Optical Implementation of Triple DES Algorithm Based on Dual XOR Logic Operations

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  • ABSTRACT

    In this paper, we propose a novel optical implementation of a 3DES algorithm based on dual XOR logic operations for a cryptographic system. In the schematic architecture, the optical 3DES system consists of dual XOR logic operations, where XOR logic operation is implemented by using a free-space interconnected optical logic gate method. The main point in the proposed 3DES method is to make a higher secure cryptosystem, which is acquired by encrypting an individual private key separately, and this encrypted private key is used to decrypt the plain text from the cipher text. Schematically, the proposed optical configuration of this cryptosystem can be used for the decryption process as well. The major advantage of this optical method is that vast 2-D data can be processed in parallel very quickly regardless of data size. The proposed scheme can be applied to watermark authentication and can also be applied to the OTP encryption if every different private key is created and used for encryption only once. When a security key has data of 512×256 pixels in size, our proposed method performs 2,048 DES blocks or 1,024 3DES blocks cipher in this paper. Besides, because the key length is equal to 512×256 bits, 2 512×256 attempts are required to find the correct key. Numerical simulations show the results to be carried out encryption and decryption successfully with the proposed 3DES algorithm.


  • KEYWORD

    Optical encryption , Cryptosystem , XOR logic , Free-space parallel processing , DES

  • I. INTRODUCTION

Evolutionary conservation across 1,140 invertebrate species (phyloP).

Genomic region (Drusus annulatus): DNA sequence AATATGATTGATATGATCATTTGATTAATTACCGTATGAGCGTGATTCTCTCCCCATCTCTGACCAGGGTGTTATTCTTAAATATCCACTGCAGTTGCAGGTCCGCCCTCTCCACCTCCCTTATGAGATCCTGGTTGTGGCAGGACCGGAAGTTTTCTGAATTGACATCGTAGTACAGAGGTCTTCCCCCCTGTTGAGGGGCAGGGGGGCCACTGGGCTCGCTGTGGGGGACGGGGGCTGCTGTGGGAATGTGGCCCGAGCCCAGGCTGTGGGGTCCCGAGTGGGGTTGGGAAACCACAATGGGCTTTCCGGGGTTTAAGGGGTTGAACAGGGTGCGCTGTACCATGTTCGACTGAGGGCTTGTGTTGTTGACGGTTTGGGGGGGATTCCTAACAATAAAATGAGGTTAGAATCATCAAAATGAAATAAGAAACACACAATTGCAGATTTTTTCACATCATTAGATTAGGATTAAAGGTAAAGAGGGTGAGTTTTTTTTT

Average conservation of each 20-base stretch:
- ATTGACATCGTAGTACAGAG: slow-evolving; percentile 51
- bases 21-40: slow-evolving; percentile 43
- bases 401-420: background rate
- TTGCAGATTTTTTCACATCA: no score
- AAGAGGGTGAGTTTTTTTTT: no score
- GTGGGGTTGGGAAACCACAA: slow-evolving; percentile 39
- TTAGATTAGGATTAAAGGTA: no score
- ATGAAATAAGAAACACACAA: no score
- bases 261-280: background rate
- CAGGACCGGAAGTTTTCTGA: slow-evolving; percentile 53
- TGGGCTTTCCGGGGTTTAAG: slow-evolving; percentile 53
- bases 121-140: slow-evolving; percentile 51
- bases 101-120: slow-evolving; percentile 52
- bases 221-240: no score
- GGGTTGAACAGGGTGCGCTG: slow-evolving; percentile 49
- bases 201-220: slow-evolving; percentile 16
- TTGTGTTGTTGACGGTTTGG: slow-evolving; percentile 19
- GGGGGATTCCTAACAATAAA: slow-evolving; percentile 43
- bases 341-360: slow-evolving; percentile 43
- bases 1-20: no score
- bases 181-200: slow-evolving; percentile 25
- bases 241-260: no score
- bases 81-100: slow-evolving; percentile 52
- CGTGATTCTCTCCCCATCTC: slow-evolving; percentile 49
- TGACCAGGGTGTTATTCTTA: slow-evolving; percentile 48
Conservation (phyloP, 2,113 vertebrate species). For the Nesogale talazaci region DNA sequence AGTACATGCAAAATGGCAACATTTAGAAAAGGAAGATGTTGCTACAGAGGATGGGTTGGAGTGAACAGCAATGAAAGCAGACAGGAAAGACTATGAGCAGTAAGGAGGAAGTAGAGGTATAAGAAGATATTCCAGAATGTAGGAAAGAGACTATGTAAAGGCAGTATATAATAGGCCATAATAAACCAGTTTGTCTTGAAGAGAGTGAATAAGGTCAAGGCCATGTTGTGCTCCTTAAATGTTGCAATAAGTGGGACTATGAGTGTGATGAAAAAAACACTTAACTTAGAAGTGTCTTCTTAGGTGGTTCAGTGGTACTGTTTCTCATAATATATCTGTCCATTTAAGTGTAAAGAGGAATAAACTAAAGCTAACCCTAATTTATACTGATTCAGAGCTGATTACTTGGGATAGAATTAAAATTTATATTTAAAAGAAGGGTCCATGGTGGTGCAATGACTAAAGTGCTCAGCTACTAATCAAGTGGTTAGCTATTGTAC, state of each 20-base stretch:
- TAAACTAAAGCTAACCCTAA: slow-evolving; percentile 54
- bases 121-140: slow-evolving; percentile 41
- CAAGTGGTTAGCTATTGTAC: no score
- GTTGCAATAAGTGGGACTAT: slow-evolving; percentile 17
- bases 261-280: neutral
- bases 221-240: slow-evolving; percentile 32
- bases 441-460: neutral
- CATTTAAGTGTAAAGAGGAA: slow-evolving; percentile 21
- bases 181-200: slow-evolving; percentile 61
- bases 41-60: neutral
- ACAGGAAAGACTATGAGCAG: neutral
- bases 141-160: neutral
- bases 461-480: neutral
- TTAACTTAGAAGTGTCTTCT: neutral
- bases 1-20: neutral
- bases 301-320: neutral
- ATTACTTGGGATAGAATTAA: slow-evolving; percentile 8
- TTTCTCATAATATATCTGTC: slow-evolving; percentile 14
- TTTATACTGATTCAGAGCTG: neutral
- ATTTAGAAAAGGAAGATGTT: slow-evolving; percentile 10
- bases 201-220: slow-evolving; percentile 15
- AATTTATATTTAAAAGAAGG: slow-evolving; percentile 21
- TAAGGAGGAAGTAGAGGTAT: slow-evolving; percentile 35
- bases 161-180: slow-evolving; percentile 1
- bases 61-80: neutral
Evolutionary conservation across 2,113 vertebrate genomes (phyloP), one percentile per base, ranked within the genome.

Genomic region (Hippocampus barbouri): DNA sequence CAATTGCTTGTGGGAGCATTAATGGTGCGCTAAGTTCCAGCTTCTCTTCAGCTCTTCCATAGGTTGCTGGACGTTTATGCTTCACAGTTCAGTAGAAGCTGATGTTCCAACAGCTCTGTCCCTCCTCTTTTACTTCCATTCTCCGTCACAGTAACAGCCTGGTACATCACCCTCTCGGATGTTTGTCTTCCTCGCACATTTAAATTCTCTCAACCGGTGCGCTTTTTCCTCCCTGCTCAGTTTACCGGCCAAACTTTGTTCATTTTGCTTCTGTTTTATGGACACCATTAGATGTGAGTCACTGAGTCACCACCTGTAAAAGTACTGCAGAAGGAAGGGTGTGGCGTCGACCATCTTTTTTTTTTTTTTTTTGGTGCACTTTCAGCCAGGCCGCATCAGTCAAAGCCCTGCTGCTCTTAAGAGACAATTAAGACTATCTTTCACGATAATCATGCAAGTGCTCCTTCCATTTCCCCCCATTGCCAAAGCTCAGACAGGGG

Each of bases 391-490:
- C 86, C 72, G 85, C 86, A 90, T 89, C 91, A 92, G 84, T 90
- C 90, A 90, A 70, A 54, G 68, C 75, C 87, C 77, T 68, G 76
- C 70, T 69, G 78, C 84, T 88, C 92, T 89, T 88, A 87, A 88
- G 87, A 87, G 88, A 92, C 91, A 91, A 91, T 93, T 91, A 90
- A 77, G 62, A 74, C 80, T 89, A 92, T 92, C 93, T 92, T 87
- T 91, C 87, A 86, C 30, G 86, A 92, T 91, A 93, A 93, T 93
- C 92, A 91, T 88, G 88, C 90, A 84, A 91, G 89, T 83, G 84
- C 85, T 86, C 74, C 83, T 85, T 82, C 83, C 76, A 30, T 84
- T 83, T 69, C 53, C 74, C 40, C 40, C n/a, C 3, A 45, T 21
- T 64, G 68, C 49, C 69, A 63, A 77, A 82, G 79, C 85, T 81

As the public communication network expands rapidly, there have been strong demands for secure personal communication. However, significant personal information is threatened to leak because of weaknesses of security systems. For this reason, information security of the public network has become a great issue. In an attempt to protect information from hacking or cracking, a number of electronic or optical cryptosystems have been proposed. One of the simple methods to ensure security is to consider all data as binary strings and to encrypt them using encryption algorithms such as DES (Data Encryption Standard) or AES(Advanced Encryption Standard) [1]. Encryption is the process of transforming a plain text to a cipher text with a security key. In order for an authorized user to decrypt the cipher text, the same correct security key has to be known to the authorized user. In conventional symmetric key cryptography, a public key is constructed previously and opened to all the users as a common key. Therefore, this type of algorithm has a weak point against data interception by an unauthorized user. Since the security key is the core of most data cryptosystems, the protection of the security key is also very important. An advanced algorithm such as 3DES or asymmetric key cryptography uses double key encryption to enhance security strength, but the sharing of the private key is needed. In general, the conventional electronic encryption methods treat binary data. However, these methods involve large amounts of computation and are not fast enough for massive-volume data [2]. On the contrary an optical processing system has the advantage of fast processing 2-D data in parallel, which makes optical systems suitable for massive data encryption. In recent years, there has been increasing interest in the use of optical encryption methods for security systems because optical systems have the merits of parallel processing and fast operation [3-12]. In each case the encrypted data is fully complex, and thus holographic recording may be required. This requirement makes it difficult to store and transmit the cipher data over digital communication networks. In order to solve this problem, optical encryption and decryption to record and reconstruct the complex values has been performed using a phase-shifting digital holographic technique [13-19]. Optoelectronic methods using digital logics are adequate for encryption. Some researchers reported XOR-based optical encryptions [20, 21].